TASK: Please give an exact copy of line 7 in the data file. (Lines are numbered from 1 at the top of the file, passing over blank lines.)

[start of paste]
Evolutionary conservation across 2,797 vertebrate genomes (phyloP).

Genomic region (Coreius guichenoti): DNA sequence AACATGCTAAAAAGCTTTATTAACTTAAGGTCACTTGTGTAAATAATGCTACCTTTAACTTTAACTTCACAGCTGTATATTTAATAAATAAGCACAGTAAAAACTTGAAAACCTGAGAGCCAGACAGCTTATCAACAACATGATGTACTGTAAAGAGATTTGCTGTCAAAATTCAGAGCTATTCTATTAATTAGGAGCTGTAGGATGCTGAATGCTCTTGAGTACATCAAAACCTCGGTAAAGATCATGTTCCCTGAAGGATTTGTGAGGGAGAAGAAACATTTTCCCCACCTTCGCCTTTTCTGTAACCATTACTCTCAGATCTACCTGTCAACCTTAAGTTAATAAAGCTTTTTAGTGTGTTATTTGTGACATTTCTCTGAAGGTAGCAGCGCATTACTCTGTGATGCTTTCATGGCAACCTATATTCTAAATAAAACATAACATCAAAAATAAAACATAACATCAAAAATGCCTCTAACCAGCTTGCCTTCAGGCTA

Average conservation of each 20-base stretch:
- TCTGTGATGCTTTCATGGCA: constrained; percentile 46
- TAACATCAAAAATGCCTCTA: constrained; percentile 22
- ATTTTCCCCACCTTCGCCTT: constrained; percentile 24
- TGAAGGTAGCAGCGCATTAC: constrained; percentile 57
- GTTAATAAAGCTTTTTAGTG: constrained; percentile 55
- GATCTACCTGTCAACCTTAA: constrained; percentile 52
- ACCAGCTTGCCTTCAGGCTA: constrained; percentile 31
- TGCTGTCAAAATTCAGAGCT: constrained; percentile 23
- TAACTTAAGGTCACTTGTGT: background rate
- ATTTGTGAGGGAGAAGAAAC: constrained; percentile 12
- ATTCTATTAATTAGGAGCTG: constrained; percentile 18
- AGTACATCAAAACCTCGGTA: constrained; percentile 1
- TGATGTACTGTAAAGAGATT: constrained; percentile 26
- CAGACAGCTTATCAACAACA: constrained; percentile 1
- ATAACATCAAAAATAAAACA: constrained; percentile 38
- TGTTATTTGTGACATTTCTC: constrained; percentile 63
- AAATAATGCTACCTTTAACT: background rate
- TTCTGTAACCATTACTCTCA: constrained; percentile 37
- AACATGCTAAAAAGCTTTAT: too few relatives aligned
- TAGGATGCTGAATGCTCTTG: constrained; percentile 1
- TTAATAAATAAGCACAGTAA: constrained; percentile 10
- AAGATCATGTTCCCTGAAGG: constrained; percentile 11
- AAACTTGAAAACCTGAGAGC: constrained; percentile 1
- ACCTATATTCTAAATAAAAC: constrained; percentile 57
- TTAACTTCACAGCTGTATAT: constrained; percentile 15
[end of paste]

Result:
- TGAAGGTAGCAGCGCATTAC: constrained; percentile 57